UN: World losing 4 football fields worth of healthy land per second



ANKARA – The world is losing almost four football fields worth of healthy land every second due to degradation from desertification, data by the United Nations suggest.

At this rate, over 100 million hectares of healthy land are lost annually, according to data compiled by Anadolu ahead of June 17, marked as World Day to Combat Desertification and Drought since 1994.

Anadolu gathered data from international organizations on drought, desertification, and their impacts.

UN data reveals that since 1900, droughts have killed at least 11 million people while affecting over 2 billion people.

The World Day to Combat Desertification and Drought aims to raise public awareness about desertification, land degradation and drought.

This year the day will be marked with the theme, "United for Land: Our Legacy. Our Future." It aims to mobilize all segments of society to support sustainable land stewardship.

According to the UN Convention to Combat Desertification (UNCCD), nearly 84% of all terrestrial ecosystems face the risk of drought-related wildfires.

In regions with rapid population growth and food security challenges, climate change would further increase the risk of drought.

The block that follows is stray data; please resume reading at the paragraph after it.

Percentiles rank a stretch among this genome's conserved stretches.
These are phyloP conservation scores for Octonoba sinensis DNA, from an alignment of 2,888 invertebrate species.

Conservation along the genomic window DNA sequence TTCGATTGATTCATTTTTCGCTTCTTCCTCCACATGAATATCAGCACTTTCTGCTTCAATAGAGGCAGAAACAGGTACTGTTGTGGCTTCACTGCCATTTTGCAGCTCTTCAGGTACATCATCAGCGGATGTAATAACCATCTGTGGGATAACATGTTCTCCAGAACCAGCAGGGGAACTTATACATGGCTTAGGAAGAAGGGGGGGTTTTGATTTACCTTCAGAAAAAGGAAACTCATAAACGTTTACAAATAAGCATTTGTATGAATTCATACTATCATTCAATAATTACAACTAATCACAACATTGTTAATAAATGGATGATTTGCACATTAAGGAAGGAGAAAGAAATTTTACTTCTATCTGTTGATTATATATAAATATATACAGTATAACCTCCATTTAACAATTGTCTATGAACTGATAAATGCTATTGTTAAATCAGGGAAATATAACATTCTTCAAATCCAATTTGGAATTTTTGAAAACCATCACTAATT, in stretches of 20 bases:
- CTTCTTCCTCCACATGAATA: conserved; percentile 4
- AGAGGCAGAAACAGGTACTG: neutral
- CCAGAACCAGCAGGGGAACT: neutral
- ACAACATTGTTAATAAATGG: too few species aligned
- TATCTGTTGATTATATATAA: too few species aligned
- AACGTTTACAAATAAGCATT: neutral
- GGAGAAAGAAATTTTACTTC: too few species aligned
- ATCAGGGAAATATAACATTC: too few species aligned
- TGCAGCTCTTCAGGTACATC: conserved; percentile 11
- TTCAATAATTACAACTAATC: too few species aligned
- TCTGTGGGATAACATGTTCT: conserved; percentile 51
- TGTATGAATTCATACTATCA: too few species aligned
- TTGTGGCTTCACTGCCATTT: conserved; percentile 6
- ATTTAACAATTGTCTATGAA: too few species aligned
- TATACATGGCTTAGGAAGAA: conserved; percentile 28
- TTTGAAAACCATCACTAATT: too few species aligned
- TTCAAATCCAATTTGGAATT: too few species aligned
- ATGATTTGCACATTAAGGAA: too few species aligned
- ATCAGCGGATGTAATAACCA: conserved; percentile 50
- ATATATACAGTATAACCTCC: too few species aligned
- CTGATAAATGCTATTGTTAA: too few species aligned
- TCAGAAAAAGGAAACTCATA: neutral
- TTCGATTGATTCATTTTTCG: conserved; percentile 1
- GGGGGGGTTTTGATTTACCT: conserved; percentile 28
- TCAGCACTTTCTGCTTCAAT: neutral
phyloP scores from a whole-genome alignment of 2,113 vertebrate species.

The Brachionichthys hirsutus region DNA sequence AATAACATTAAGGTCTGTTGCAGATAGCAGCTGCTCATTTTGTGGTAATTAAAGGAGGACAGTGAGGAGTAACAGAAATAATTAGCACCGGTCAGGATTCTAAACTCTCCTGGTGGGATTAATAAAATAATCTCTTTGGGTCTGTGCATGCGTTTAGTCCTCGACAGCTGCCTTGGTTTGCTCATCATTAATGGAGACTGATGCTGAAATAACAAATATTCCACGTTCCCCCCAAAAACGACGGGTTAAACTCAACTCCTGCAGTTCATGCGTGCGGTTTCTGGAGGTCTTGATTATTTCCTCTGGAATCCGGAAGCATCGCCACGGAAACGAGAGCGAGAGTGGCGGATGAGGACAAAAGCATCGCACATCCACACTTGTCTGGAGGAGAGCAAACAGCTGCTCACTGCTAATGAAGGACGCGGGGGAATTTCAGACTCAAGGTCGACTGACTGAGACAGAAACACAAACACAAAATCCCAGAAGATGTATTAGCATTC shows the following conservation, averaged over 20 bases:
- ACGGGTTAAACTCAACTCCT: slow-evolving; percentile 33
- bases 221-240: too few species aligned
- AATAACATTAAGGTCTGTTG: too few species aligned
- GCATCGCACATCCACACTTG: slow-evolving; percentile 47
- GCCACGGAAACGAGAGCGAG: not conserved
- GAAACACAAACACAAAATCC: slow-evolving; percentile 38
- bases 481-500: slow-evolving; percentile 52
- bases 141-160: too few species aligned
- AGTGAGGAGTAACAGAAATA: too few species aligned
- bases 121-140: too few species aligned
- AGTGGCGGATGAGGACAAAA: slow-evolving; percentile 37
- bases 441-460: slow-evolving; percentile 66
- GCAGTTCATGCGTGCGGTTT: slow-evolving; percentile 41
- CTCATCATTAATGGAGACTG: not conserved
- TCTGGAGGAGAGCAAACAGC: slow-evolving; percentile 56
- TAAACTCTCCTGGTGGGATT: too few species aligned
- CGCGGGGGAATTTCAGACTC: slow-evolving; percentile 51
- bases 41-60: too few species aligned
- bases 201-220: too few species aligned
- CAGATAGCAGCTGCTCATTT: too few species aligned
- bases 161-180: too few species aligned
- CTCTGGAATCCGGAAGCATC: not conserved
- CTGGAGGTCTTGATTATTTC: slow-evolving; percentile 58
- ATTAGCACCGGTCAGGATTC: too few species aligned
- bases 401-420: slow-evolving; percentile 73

Future projections

More than 70% of the countries define the impacts of drought and climate change as national security issues.

Migration is also considered a national security concern. It is predicted that by 2045, 135 million people may be displaced due to desertification.

The World Bank estimates that by 2050, factors such as drought, water scarcity, declining crop productivity, rising sea levels, and extreme population density could force approximately 216 million people to migrate.

Drought warning

Currently, 3.6 billion people live in areas that experience at least one month of water scarcity each year. By 2050, it is estimated that 4.8 to 5.7 billion people will live in such areas.

In the last 100 years, 44% of droughts, which affected over three-quarters of the world’s population, occurred in Africa. Moreover, of the 134 drought events in the past 20 years, 70 were in Africa.

It is estimated that two-thirds of African land has already been degraded, affecting approximately 485 million people. (Anadolu)